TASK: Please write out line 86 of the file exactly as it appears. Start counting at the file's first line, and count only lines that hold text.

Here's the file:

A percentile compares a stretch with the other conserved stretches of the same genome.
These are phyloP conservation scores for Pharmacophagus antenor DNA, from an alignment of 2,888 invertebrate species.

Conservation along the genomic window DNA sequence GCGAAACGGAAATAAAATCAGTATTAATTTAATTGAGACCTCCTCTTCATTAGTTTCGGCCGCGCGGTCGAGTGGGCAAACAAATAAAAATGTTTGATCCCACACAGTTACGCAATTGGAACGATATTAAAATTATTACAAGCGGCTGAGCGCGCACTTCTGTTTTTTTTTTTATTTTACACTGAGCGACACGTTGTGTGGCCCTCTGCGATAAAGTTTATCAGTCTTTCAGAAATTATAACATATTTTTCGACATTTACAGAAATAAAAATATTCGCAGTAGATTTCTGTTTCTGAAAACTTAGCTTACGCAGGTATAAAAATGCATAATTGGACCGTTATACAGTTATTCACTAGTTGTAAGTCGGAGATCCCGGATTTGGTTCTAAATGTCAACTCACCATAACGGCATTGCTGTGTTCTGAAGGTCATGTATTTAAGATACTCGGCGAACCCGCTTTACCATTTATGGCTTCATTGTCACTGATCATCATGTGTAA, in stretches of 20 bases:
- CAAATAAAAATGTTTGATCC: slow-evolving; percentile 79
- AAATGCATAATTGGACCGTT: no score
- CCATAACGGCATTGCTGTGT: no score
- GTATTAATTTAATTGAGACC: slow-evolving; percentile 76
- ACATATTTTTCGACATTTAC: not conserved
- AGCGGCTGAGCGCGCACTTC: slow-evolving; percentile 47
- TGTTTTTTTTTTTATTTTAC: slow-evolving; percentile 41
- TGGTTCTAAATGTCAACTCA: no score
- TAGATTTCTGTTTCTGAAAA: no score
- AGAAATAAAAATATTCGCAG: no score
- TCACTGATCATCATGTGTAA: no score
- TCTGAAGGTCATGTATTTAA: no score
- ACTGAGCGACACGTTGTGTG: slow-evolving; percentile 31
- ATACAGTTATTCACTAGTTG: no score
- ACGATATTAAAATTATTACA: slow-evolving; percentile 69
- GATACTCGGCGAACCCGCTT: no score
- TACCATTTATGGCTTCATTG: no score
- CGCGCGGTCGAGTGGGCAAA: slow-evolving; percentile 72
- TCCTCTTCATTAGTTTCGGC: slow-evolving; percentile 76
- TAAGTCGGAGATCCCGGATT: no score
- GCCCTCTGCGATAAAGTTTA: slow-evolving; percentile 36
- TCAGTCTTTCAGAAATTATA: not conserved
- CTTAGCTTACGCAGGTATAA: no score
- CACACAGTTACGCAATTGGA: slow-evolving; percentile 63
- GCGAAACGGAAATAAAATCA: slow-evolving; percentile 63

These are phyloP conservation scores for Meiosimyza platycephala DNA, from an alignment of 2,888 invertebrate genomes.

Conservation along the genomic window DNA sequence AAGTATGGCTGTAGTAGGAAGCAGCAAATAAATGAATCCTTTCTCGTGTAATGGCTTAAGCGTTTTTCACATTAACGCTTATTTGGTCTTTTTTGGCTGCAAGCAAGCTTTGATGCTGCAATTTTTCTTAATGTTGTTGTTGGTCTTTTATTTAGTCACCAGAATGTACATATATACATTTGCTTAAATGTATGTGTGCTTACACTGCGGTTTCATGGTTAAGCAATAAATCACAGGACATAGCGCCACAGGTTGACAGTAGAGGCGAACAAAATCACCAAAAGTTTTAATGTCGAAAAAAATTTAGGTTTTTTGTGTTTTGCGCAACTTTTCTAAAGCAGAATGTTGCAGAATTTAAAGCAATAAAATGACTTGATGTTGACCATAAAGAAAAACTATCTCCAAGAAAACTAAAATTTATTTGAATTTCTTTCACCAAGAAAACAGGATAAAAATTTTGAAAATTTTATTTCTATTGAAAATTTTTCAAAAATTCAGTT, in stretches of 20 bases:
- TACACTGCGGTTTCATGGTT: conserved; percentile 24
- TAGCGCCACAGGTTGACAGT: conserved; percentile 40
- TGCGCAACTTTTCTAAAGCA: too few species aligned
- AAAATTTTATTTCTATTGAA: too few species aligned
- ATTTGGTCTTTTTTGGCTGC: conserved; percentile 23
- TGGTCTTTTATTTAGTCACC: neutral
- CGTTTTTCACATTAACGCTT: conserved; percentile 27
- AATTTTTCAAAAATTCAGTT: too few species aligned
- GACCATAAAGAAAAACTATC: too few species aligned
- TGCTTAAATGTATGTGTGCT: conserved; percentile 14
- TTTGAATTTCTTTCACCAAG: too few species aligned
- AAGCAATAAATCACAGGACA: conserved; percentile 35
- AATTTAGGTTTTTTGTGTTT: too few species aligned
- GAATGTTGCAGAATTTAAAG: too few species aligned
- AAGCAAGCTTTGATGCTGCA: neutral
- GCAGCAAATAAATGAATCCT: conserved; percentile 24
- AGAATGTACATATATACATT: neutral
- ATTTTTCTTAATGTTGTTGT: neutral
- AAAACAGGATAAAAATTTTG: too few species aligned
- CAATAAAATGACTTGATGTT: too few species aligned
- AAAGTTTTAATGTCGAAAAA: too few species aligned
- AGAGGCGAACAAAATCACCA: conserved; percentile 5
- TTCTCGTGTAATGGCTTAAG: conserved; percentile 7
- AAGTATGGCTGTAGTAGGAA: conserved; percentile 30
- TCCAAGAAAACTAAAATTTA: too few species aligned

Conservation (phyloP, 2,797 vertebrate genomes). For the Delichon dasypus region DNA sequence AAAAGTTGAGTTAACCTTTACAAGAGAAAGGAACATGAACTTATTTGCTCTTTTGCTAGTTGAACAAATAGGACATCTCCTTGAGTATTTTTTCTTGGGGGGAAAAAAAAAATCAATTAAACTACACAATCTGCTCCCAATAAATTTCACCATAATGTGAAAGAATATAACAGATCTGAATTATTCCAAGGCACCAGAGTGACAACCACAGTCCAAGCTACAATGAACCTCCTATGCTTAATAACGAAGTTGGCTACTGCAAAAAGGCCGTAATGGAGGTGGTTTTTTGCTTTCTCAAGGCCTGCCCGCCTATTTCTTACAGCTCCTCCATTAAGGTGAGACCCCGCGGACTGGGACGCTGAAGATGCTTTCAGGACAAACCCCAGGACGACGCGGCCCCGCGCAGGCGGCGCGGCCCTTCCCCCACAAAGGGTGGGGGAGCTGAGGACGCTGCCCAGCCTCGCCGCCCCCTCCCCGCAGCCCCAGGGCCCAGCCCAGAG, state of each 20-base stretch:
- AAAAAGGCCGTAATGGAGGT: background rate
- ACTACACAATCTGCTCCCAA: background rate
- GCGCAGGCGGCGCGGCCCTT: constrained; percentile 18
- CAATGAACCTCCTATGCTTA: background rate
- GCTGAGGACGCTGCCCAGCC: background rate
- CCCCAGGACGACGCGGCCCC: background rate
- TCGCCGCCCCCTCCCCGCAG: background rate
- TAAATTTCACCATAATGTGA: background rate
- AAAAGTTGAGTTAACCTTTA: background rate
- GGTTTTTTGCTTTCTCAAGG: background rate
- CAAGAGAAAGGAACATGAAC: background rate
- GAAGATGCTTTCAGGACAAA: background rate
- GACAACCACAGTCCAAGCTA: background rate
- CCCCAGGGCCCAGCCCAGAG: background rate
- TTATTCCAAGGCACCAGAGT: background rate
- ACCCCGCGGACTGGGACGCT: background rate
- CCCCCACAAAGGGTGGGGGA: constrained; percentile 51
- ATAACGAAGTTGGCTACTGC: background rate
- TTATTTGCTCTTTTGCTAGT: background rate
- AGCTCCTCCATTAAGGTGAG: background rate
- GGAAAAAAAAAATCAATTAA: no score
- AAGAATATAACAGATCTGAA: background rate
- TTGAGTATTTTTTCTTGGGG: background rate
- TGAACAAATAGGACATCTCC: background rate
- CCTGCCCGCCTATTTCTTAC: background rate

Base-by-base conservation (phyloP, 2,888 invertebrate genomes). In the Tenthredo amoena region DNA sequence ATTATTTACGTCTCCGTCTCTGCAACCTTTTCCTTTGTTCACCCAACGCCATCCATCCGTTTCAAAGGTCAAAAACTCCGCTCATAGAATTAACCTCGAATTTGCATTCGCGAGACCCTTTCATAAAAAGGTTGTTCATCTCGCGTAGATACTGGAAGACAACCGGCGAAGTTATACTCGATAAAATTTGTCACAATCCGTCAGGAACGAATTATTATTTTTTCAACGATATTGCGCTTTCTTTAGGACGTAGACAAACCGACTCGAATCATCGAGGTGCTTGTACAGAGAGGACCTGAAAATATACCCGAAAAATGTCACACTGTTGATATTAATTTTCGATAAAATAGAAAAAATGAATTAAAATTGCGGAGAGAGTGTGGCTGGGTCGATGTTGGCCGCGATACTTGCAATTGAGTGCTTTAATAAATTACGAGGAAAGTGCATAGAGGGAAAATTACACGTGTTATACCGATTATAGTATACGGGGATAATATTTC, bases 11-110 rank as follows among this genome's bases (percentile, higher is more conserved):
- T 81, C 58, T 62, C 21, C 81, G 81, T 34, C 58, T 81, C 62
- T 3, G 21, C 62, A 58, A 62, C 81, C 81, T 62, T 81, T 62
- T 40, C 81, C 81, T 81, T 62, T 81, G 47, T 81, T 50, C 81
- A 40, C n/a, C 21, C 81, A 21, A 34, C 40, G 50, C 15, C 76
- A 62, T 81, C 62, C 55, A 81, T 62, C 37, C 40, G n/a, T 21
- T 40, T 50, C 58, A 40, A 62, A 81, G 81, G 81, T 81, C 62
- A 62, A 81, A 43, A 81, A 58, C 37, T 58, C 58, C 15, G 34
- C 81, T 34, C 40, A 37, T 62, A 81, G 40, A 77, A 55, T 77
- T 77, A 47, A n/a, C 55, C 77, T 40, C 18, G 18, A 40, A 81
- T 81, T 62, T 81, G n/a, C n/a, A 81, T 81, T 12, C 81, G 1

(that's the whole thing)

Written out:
- A 40, C n/a, C 21, C 81, A 21, A 34, C 40, G 50, C 15, C 76